Winning at Love
In a few days, I'll celebrate my 10th wedding anniversary. That is ridiculous. None of my present-day situation was foreshadowed in my earliest efforts at the love game.
Notice I'm not saying: In a few days, my husband and I will celebrate our 10th wedding anniversary. That is a very different statement, and there is nothing ridiculous about it, nothing noteworthy. We're best friends, partners for life, utterly boring in our steadfast devotion to each other. Blech. Who cares?
But the individual part has me looking in the mirror going, "Hey, you have been happily married for 10 years." That is ridiculous. Things were looking so bad for so long.
I guess I'm speaking to kindred souls: to anyone who is still looking for love, who is still wondering what "is wrong," who thinks the gig is hopeless. I have been there, honey. I have been there, and I should have never stayed overnight.
Lately, I have been looking back and wondering what all the fuss was about. Mostly, I remember the ones who got away, the ones I spent so many nights crying over. The guy with the fuzzy blond hair. Okay. What was I thinking? A nice person. Nothing at all wrong with him. But talk about a mismatch. There I was, jump-starting my career, utterly obsessed with stories and words on the page, and proudly showing him my creations. "Actually, I'm more of a picture person," he would say, refusing to bother to read. He shared no passion for what I was passionate about, and as for what he chose to do with his life, well, apparently I shared none back, because I can't even remember what the heck he did. So why did I cry so hard? What was the matter with me? He did us both a favor by calling it quits.
Here's a question: How does anyone who cares deeply about her work have time to shop for love? Those are two competing full-time jobs. I kept looking for someone to simply hop aboard my train, I guess for efficiency's sake. I dated across the spectrum. I dated a plumber. He was dreamy. But he had two ex-wives who kept seriously getting in the way. I dated a billionaire. He was dreamy. I could have hopped aboard his train and saved myself an awful lot of trouble. I remember I was working on a story about a cult. I had stumbled into an investigation and discovered that the leaders had duped their followers out of $1.4 million in donations. I was so worked up. I was so upset for these people. I was telling him about it over paella and sangria. "But it's only $1.4 million," he said. "Relax."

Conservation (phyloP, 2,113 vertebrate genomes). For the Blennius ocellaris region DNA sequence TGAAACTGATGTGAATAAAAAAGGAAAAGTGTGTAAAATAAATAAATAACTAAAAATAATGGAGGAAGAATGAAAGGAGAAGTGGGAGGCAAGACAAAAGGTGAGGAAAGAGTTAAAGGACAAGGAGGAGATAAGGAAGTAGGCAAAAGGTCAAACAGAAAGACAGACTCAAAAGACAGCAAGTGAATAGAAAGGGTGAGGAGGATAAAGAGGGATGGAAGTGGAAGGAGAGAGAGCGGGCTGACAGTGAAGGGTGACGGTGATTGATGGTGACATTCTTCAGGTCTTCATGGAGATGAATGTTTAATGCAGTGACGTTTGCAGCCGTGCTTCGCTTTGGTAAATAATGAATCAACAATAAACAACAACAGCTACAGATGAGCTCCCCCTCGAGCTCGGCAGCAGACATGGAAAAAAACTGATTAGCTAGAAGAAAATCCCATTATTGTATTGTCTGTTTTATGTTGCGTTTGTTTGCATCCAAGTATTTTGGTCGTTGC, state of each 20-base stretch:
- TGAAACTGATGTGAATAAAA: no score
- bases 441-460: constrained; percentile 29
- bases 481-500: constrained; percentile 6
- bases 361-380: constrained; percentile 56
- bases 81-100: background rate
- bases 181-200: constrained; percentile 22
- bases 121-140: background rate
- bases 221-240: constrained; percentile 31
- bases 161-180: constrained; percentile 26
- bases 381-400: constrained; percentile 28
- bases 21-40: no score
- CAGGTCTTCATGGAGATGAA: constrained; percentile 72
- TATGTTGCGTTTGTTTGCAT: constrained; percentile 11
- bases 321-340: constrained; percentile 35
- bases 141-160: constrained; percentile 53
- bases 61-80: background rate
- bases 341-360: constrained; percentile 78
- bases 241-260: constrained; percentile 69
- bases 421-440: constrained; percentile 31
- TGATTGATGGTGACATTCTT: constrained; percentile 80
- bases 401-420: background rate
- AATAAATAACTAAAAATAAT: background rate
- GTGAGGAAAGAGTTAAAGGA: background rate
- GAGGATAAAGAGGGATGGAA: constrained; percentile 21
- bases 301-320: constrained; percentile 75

I could never get past that remark. Was I too picky?
The ones who liked me, really seemed to like me -- oh, I sent them packing. They obviously had something wrong with them if they liked me. People who recognize that pattern know you never sit down and actually think that through, but that is the gist: You aren't loving yourself quite enough yet to be loved. It started in seventh grade. Peter Loomis. Peter was the funniest kid in school. And he liked me. He picked me! And he was so cute. And he was hilarious! And he was kind. I probably punched him in the face -- at least metaphorically. I probably was very cruel. Same with that cute Chris kid with all the freckles. Hey, if I was truly lovable then, why didn't Tom Piacentine, the heartthrob of the seventh grade, love me? That was the test. You spend years of your life flunking the same test, over and over again, Tom Piacentine after Tom Piacentine until maybe, if you are very lucky, you wake up one day and say: I am worth more.
A door opens. A little crack of light. I have no idea how it happens or how you earn the chance to see yourself anew. But I think love happens only when you're ready for it, and I don't think you have a lot of say in your own readiness. I know of couples who met in high school and are still going strong in their 40s and 50s. How come they were ready? How come they could see what it took me so long to see? How come one of them didn't punch the other in the face?
I know of plenty of people who "won," who got the mate of their desire, the one they believed they needed in order to feel loved. And yet, the winning didn't change anything. They still don't feel loved.
People say, "Oh, it doesn't matter." They say, "You shouldn't need a man in your life to complete you." I believed that for a while, then beat myself up for wanting -- really wanting -- love. That was a big waste of time. If you need love, you need love. I don't think it's anything to be ashamed of.
In my case, he was in the picture all along. He was in the background all along. Him? Him? He was 15 years older. He was nothing even close to Tom Piacentine. Him? It's a good thing he didn't tell me he liked me until I was ready to hear it.
My life is better with him, that's all. I am a better person with him. I don't think a sense of self-worth comes from being happily married for 10 years. I think it works the other way around.
Jeanne Marie Laskas's e-mail address is email@example.com.